Send Birthday Wishes to Russia’s Crimean Political Prisoners!
Left to right: Oleksandr Kolchenko, Gennady Afanasyev, Oleg Sentsov
THERE ARE ADDRESSES AND A POSSIBLE MESSAGE AT THE BOTTOM
Those calling for ‘normalization’ of relations with Russia should spare a thought for Crimean Ukrainians whose lives have been torn apart by Russia’s annexation of their native Crimea. Two of the ever increasing number of Russia’s Crimean political prisoners - Gennady Afanasyev and Oleksandr Kolchenko - will be spending their second birthday in Russian detention this month. Our birthday greetings will show both them and Moscow that their cases are not forgotten.
Kolchenko and Ukrainian filmmaker Oleg Sentsov are currently held in the Rostov SIZO or remand prison, awaiting appeals against Sentsov’s 20-year and Kolchenko’s 10-year sentences which prominent Russian human rights defenders called “ideologically motivated state terror”.
Gennady Afanasyev will be spending his 25th birthday on November 8 entirely alone, in the maximum security part of Prison Colony No. 25 in Syktyvkar [Republic of Komi]. His mother, Olga, has just returned from the gruelling journey over several days to visit him.
As reported, Afanasyev was taken from the Rostov prison at the beginning of September and for almost a month neither his mother nor lawyer Alexander Popkov had any idea of his whereabouts. The move to the maximum security section comes after he was placed in a punishment cell for 15 days. The razor that the prison administration claimed to have found was almost certainly planted.
Sentsov, Kolchenko and Afanasyev were all involved in peaceful protest against Russian annexation and in measures to help Ukrainian soldiers who were effectively held prisoner in their barracks after Russian soldiers seized control of the peninsula.
They and historian Oleksy Chirniy, all Ukrainian nationals, were arrested in May 2014, and held incommunicado for weeks before being taken, against their will, to Russia. On May 30 last year the FSB [Russian Security Service] accused all four men of involvement in a ‘Right Sector terrorist plot’, and pro-Kremlin television showed ‘confessions’ from Chirniy and Afanasyev.
It was clear from the first day of the trial of Sentsov and Kolchenko that the prosecution had absolutely nothing against the men, especially Sentsov who was charged with masterminding ‘the plot’. The Memorial Human Rights Centre issued a statement in which it condemned the trial and recognized Sentsov and Kolchenko political prisoners.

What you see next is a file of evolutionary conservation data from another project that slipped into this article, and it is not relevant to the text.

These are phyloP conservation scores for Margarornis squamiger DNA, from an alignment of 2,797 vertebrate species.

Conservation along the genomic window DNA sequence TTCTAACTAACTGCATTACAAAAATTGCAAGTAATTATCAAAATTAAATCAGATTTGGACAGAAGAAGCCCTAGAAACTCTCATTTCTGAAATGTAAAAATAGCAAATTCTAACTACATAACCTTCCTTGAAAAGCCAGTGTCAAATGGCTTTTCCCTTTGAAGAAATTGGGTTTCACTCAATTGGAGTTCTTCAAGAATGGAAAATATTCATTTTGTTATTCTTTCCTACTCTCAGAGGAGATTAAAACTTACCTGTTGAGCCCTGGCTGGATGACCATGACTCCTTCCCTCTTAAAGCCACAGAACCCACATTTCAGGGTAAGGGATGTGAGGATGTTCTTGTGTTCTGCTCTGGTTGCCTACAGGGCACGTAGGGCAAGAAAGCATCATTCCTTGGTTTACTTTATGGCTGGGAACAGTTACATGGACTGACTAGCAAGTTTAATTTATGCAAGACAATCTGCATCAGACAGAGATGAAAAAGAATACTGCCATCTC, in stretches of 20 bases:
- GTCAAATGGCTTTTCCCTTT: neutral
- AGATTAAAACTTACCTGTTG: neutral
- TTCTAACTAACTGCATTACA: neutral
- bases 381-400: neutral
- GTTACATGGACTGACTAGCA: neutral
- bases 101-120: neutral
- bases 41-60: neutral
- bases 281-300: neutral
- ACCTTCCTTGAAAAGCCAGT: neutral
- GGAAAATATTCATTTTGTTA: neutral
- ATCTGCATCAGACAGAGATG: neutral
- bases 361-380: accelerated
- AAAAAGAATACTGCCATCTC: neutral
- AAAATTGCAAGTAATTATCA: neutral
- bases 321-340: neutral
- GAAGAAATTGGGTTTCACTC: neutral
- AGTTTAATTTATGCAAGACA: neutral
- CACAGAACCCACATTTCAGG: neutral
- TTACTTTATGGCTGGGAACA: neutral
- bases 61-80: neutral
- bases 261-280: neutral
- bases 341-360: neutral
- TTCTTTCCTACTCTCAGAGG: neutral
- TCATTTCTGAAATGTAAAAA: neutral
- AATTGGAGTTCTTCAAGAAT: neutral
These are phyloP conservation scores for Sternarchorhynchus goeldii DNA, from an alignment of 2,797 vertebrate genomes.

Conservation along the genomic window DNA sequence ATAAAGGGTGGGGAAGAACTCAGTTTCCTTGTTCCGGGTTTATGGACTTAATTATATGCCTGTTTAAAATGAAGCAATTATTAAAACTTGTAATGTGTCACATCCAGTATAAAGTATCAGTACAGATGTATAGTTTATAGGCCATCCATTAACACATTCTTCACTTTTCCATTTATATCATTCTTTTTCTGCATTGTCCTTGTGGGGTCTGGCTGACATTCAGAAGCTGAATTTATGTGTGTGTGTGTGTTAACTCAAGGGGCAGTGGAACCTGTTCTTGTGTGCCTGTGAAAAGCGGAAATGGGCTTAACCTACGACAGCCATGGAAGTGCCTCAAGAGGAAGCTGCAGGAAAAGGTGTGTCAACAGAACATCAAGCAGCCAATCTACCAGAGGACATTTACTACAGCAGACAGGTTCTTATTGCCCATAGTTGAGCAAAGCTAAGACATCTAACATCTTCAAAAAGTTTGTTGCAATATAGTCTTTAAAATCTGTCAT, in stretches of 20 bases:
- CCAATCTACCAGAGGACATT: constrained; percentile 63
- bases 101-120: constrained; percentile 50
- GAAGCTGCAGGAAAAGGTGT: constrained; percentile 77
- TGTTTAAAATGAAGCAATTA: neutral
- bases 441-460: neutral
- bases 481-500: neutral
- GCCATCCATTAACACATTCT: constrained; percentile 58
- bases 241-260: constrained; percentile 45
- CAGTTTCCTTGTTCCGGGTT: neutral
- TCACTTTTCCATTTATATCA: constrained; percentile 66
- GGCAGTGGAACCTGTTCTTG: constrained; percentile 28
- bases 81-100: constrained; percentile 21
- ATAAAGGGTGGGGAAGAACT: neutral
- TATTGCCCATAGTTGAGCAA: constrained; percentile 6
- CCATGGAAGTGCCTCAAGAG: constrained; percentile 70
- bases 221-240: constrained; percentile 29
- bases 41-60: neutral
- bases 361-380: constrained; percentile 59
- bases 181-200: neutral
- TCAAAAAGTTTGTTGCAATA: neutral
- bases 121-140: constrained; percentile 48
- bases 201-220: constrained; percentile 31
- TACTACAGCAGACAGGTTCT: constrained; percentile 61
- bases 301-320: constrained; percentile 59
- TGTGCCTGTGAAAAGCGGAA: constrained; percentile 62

The case entirely hinged on the two ‘confessions’. For (initially) agreeing to ‘cooperate’ with the investigators, both Afanasyev and Chirniy were tried separately and received the minimum sentence for ‘terrorism’. It should be stressed, and Memorial has, that none of the charges against any of the four constitute ‘terrorism’, and even the 7-year sentences are unwarranted.
On July 31, Afanasyev appeared in court and instead of refusing to testify, as the FSB had insisted he do, while standing by previously given testimony, he stated that everything he had said before was a lie, and given under torture.
He later described the earlier torture and the pressure he had been put under before appearing in the courtroom. See: Tortured for testimony against Sentsov-Kolchenko in Russia’s ‘Crimean terrorist plot’ trial
One FSB officer ‘visited’ him and hit him very hard, and he was known to be facing immense pressure to claim that his retraction was given under pressure. They threatened that if he did not cooperate, something bad could happen to his mother.
In a statement on Aug 19, the authoritative Memorial Human Rights Centre recognized Afanasyev as a political prisoner and specifically warned that he was in danger following his retraction of testimony.
There is now an official investigation underway into Afanasyev’s allegations of torture. Given the consistent refusal to consider analogous allegations made from the outset by Sentsov and Kolchenko, there are no grounds for optimism.
Afanasyev was probably forced into agreeing to Russian citizenship and has been sentenced by a Russian court. The circumstances described above make it quite clear that his trial and sentence cannot be considered lawful and he should be released, together with Oleg Sentsov and Oleksandr Kolchenko. The same, in fact, applies to Oleksy Chirniy who is also a victim in this case.
Please send birthday wishes to Gennady Afanasyev and Oleksandr Kolchenko (who turns 26 on Nov 26)!
LETTERS to all three men are much needed! Messages in Russian are most likely to get through, though short messages in simple English may also. Whatever language, please avoid any comments about the men’s case or about politics!
The following birthday wishes would be fine.
С днём рождения! Желаю Вам крепкого здоровья, мужества и счастья. Надеюсь на скорое освобождение.
(Happy Birthday! Wishing you health, courage and happiness, and that you will soon be released.)
ANY words of support will be appreciated and in Gennady Afanasyev’s case, they will give a crucial message to the prison administration and FSB that Gennady Afanasyev is not forgotten and that their behaviour is under scrutiny.
167028, Республика Коми, г. Сыктывкар, п. Верхний Чов, ИК-25,
Афанасьеву, Геннадию Сергеевичу (1990 г.)
344082, г. Ростов-на-Дону, ая 2710,
Сенцову Олегу Геннадьевичу, 1976 г.р.
344082, г. Ростов-на-Дону, ая 2710,
Кольченко Александру Александровичу, 1989 г.р.
Please try to alert the media to this case and also ask your government to express its concern for Afanasyev’s safety and to demand that he, Oleg Sentsov and Oleksandr Kolchenko are released.